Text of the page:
Domestic violence and the law – a July 2021 update
In response to the demand for more adequate protection against domestic violence, the Domestic Abuse Act 2021, which is considered a landmark piece of legislation, has now received Royal Assent and should come into force during 2021/2022 by commencement regulations.
Concerns grew as reports of an increase in the number of domestic abuse cases rose throughout the coronavirus pandemic and the various lockdowns associated with that. Statistics have shown that during the months of lockdown, around 20% of all offences recorded to the police were flagged as domestic related, and victims have spoken out about the fact that increased time at home with their abuser has had a significant negative impact.
Crucially, the Act creates Britain’s first ever statutory definition of domestic abuse and emphasises that domestic abuse is not just physical violence but can also include emotional, economic and coercive or controlling abuse.
The Act also amends previous legislation in order to provide victims with better protection. For example, the Government have shifted towards strengthening legislation around controlling and coercive behaviour by criminalising post separation abuse. This means that there will no longer be a requirement for the abuser and the victim to live together as the Government recognises that after separation, victims can still often be subject to sustained and increasing controlling behaviour.
In the context of the Family Court, the Act will have a significant impact and will prohibit perpetrators of abuse from the ability to cross examine victims in person. This of course increased drastically when changes were made to Legal Aid provisions a few years ago and often the abuser was left without any legal representation.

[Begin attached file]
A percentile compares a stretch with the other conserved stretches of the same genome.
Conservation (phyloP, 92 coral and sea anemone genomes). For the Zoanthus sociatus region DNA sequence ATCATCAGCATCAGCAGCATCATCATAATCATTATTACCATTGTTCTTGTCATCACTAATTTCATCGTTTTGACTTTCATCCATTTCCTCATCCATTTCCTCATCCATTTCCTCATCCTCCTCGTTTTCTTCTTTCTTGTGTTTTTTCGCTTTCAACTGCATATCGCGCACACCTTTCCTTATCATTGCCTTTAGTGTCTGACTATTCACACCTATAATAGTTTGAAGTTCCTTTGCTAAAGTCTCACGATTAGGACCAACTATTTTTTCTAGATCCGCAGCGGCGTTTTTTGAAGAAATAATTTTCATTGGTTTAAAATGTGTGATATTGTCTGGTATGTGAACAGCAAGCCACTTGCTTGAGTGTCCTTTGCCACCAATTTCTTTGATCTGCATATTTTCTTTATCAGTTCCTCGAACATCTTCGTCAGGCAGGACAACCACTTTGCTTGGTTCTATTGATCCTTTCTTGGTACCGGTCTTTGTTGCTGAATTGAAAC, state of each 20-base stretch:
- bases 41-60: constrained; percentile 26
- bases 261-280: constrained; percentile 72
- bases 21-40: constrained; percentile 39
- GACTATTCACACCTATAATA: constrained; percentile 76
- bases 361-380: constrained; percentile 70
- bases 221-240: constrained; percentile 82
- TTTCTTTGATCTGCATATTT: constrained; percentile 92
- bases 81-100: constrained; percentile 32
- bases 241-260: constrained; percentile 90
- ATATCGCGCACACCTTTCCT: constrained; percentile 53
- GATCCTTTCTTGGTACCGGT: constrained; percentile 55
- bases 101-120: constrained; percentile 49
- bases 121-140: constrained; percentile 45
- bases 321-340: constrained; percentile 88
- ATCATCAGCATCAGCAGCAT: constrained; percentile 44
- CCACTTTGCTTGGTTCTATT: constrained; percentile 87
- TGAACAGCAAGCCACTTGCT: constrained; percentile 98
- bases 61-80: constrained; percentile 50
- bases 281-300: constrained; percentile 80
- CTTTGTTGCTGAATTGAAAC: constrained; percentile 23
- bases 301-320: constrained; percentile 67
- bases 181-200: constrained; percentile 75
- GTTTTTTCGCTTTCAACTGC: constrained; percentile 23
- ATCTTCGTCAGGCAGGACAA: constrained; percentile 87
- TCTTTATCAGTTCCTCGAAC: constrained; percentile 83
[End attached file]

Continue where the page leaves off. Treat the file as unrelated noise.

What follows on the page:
In this respect, there will be a presumption that victims of abuse are eligible for special measures and will introduce an automatic ban on cross examination in person where one party has either; been convicted, given a caution for, or charged with certain offences against the other, there is an on-notice protective injunction in place, or there is ‘other evidence’ of domestic abuse.
Previously the Family Court was under a duty to consider whether a person’s participation in the proceedings or ability to give evidence was likely to be diminished by reason of vulnerability and if so, whether it was necessary to make one or more directions to assist them.
However, under the new Act, victims will automatically be eligible for special measures by way of presumption.
Special measures are provisions that will assist a party to give evidence in court proceedings and include giving evidence from behind a screen, via a live link or via assistance from an intermediary.
Other notable changes the Act introduces include the appointment and funding of an independent Domestic Abuse Commissioner, who will be responsible for representing victims and survivors, educating the public about domestic abuse, monitoring local authorities and statutory agencies in this respect, and holding statutory bodies to account in tackling domestic abuse.
It also introduces two new civil protection injunctions which are the domestic abuse protection notice (DAPN) for immediate protection and a domestic abuse protection order (DAPO) which is a more flexible long-term protection for victims.
A DAPN can ensure that the abuser may not contact or come within a specified distance of where the victim lives and can even evict or exclude the abuser from entering the premises that person lives in.
A DAPO would prohibit the party or require the party to do certain things and can be ordered at any time, including during existing proceedings.
The Act also introduces a Domestic Violence Disclosure Scheme. This will require law enforcement to disclose to an individual or third party whether a current or former partner has a violent or abusive past, so long as it is reasonable and proportionate to do so and based on a credible risk of harm.
These are genuinely some ground-breaking steps for victims of domestic abuse.
Our Family team at Sintons understand and empathise with these difficult situations, which can often unfold quickly. If you feel you could benefit from our services, please contact us on 0191 226 7878 or by visiting our website.